30 September 2012

Oh No ...... No More Car Booty

Well today was a sad day indeed. It was the last car boot sale of the season. I have no idea what I am going to do without my Sunday morning car boot sales and bacon butties until next April when one of them starts up again. The other, alas, doesn't start up until the middle of July, until the farmer has managed to get his hay cut and that all depends on the weather! I did grab a couple of bargains though. I found a lovely blue woollen blanket for £2.00 from the car boot sale near Looe for Levi, my Dalmation to snuggle up in this winter and a gorgeous hand painted teapot from the car boot sale at Kernow Mill, also for £2.00, which will look lovely on my dresser when I have finished transforming it with the amazing Annie Sloan paint.

There was also an added bonus at the Kernow Mill sale. A lovely old gentleman with his owls. I love owls. At night, when I take the dogs out, there seems to be hundreds of hooting, tooting, screeching owls in the trees all around my house and I love hearing them. I have also seen them on several occasions swooping silently down the valley on the hunt for mice. 

The owls were absolutely gorgeous, so soft and fluffy, particularly the little brown fluffy one sat on his perch with his little grey friend. The owls travel around the county in the back of a white transit van which has been fitted out with perches. 

The little grey owl in the picture above is apparently a burrowing owl! So cool. I was chatting to another old gentleman who told me he and his wife had 3 owls of their own. A barn owl, a little grey burrowing owl and one like the one with tufty ears in the third picture above. Lucky man. I have cats, dogs and llamas and soon there will be chickens and in our time we have a whole host of other animals such as  rats, hamsters, gerbils, ducks and rabbits but nothing so glorious as an owl. 
I have owl envy :-)

One final note. When I nipped back into Launceston yesterday to pick up the rest of my Annie Sloan Paint, I discovered that there are lots of nice charity shops in the town and basically I can't walk past a charity shop without taking a peek. I know it's rather early to be mentioning Christmas but the simple fact is, that if I don't start preparing for it now, it just sneaks up on me and I end up running around like a lunatic getting stressed and frazzled and not very Christmassy at all. Each year, we have a different colour theme on our Christmas tree. Last year year it was gold and silver and the year before it was fuchsia pink, turquoise and Lime green (sounds yucky but it looked absolutely awesome) but this year I was struggling to figure out what colour to do. Until I spotted these in a Launceston charity shop.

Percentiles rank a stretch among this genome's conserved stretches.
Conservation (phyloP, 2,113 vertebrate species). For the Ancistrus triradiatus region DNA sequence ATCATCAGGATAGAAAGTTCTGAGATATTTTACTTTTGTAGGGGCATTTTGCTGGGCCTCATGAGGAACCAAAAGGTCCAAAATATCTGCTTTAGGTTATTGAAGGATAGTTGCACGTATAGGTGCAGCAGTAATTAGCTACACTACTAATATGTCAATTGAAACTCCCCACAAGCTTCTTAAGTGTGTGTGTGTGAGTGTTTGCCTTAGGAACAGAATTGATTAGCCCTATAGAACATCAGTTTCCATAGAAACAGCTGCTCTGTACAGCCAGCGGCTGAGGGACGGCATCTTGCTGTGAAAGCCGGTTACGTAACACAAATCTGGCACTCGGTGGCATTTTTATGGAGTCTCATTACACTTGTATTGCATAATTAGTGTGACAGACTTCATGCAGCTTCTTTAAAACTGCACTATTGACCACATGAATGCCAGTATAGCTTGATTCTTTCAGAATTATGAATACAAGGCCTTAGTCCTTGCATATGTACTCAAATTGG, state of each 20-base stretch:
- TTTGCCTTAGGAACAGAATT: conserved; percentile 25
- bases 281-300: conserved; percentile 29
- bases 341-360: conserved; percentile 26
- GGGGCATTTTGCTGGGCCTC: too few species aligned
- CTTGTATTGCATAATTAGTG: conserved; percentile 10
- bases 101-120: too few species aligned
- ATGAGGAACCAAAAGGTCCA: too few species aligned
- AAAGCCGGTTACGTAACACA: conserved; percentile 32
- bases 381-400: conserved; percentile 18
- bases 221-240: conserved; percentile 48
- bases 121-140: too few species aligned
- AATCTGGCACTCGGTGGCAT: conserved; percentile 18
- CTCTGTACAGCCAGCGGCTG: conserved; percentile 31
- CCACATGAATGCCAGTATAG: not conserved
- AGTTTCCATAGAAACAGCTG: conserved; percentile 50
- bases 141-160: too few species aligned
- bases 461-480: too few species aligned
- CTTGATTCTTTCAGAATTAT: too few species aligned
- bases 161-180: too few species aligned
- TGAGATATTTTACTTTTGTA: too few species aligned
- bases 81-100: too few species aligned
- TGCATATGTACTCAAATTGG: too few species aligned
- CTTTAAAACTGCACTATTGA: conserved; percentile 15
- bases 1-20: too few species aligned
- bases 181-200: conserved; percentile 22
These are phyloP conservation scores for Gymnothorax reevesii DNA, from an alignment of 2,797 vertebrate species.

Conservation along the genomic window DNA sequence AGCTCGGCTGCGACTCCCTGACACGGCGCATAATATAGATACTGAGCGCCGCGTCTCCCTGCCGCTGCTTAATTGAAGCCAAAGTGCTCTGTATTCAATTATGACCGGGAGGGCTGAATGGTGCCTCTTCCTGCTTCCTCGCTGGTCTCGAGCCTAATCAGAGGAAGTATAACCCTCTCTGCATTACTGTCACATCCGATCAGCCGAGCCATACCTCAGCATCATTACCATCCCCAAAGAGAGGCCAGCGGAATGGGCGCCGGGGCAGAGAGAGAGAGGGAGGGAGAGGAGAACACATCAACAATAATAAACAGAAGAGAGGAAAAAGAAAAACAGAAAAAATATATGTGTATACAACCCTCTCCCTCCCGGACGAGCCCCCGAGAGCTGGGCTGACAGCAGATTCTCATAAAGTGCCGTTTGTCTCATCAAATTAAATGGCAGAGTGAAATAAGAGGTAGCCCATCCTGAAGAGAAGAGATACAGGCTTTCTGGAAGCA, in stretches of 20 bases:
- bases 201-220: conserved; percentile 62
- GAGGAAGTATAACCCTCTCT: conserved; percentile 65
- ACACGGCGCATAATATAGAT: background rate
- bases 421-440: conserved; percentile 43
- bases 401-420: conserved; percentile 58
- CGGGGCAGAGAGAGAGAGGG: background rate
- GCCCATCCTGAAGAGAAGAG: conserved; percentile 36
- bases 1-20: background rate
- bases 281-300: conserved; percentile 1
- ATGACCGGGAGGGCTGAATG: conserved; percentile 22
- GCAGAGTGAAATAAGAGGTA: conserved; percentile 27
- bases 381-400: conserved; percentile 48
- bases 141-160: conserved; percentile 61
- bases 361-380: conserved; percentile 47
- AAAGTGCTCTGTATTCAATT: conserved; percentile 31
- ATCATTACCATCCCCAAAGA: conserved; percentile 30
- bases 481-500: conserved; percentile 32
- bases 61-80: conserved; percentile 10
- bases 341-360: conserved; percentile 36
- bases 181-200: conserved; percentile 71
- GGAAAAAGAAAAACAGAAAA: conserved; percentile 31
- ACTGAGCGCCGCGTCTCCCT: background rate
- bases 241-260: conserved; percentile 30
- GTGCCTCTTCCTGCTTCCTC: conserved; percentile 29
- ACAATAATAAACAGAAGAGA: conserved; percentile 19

I got 7 reindeer tumblers, 8 cotton napkins embroidered with reindeer and a fabulous table runner for the amazing price of £9.50. So, this year, our Christmas theme is red and white with probably a hint of glitter and glitz thrown in for good measure. 

29 September 2012

Annie Sloan Chalk Paint ..... I'm a convert .... Maybe.

I have been blogging on and off for about 18 months or so, and seriously for about the last 8 months and during that time I have read countless blogs, many of which give me loads of inspiration and ideas. Lately, I have noticed the buzz words on a fair few of these blogs is Annie Sloan Chalk Paint. A couple of blogs in particular, Shingle Cottage and One Girl in Pink have some wonderful examples of what the paint can do. Always up for a challenge, and curious to see if the hype is justified, I managed to track down a stockist in Launceston, Cornwall about 20 miles from where I live and yesterday, I hopped in the car and zoomed off to buy some Annie Sloan. I haven't been to Launceston before, despite living in Cornwall for the last 13 years. It's quite a cute little town and has an amazing castle on a hill which dates back to the Norman Conquest and it also has some very cute shops. The lovely shop 'Country Chic' which stocks the Annie Sloan paint is full of lovely shabby chic things which I would love to put in my house.

The first thing I found out about the paint is that it's not cheap. It's £6.25 for a tester pot of 100mls and it's £17.25 for a 1 litre tin. However, having read a fabulous blog post on the One Girl in Pink blog called 'Ten Projects ... One Can of Chalk Paint' I was almost reassured that a little goes a long way. 

Unfortunately, after driving all the way to Launceston, it turned out that they were waiting for a delivery of paint and I had to go back this morning to get the 1 litre cans of Old White that I wanted. I did manage to get some tester pots though, in a variety of gorgeous colours and also a couple of tester pots of Old White. I was very excited. As soon as I got home I grabbed a little table that I had earmarked as my first project and began happily slapping on the paint. I assumed this was the way to do it as this is the way Annie herself does it in the tutorials on the Annie Sloan website. She seems to just slap in on with gay abandon .... absolutely my kind of decorating :-)